The Sept. 3 news story "A Cramped Grand Canyon" reported on air and land congestion, but there's also a problem on the water at the Grand Canyon.

If an average citizen, wanted to get on the Colorado River in his own boat and applied for a permit today, he could expect to shove off in about the year 2015. That's because the river has become monopolized by commercial operators. What's more, 80 percent of this traffic is motorized, and passengers usually are ferried in and out via helicopter. Naturally, all of this activity robs the river of the peace and quiet that should be part of any national park experience.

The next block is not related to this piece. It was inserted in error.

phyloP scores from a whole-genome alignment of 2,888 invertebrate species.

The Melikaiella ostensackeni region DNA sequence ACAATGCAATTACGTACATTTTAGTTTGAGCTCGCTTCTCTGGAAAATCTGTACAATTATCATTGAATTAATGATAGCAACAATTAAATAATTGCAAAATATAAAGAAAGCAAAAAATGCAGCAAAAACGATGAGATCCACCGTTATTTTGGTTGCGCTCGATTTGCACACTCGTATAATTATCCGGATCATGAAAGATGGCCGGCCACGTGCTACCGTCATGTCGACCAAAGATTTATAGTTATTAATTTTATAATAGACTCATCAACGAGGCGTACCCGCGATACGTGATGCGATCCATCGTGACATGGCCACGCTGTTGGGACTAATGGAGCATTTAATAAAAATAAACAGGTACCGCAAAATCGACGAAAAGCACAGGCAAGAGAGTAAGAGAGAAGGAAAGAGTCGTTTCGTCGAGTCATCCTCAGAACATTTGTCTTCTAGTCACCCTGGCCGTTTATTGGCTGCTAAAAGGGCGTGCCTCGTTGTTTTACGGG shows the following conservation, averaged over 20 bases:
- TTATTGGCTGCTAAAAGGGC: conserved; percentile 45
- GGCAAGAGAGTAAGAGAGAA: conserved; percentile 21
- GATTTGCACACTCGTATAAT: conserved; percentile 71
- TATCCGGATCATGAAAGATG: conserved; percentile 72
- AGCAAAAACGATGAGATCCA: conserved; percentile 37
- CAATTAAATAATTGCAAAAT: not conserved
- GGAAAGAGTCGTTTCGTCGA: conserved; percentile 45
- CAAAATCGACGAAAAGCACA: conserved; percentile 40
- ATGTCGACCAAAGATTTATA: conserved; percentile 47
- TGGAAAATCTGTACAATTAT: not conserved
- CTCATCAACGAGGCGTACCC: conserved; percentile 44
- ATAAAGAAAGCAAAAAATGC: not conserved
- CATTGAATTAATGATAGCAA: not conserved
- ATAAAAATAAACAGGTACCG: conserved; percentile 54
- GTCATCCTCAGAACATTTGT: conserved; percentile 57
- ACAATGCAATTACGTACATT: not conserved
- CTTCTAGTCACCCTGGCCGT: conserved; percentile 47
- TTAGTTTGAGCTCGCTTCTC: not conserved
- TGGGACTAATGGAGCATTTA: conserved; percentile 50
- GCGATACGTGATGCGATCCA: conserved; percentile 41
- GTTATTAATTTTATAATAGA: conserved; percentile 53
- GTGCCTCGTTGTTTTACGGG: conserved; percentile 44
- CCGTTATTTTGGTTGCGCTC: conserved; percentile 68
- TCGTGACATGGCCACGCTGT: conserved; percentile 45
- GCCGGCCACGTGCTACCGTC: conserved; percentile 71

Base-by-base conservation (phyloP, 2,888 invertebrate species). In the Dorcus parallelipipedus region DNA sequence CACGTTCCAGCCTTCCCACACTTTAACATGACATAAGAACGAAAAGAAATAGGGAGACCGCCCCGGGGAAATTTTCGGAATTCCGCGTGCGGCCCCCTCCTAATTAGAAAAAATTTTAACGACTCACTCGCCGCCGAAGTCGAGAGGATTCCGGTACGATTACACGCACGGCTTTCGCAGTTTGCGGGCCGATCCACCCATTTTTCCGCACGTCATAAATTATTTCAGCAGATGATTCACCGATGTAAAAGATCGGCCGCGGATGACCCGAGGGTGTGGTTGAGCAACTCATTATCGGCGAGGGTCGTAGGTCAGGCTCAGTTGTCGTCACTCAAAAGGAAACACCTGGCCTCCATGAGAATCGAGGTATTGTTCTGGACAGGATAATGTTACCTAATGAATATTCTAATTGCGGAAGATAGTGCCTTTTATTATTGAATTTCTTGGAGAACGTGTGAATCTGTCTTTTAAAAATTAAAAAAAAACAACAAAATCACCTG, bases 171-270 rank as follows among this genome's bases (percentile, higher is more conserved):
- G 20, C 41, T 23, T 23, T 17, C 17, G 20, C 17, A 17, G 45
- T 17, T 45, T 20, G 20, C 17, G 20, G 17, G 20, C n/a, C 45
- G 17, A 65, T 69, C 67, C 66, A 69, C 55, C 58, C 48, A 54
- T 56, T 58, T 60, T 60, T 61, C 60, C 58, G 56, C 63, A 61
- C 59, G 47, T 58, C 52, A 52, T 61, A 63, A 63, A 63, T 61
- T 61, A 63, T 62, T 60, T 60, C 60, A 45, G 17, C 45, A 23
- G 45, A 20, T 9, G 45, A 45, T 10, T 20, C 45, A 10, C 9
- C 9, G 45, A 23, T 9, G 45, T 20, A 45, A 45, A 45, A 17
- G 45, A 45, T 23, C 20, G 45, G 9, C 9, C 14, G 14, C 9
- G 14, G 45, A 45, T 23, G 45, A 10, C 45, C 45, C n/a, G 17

We applaud the Park Service's efforts to eliminate traffic jams and reduce the racket overhead, but the agency has allowed the motorized raft companies to call the shots on the Colorado River. Twenty years ago, the Park Service proposed that the river corridor be made part of the National Wilderness Preservation System, which would rule out the use of motors there.

As we celebrate the 35th anniversary of the Wilderness Act this month, it would be an appropriate time for the Park Service to move forward with this plan. If we're going to make the Grand Canyon as grand as it can be, such a step is essential.



The Wilderness Society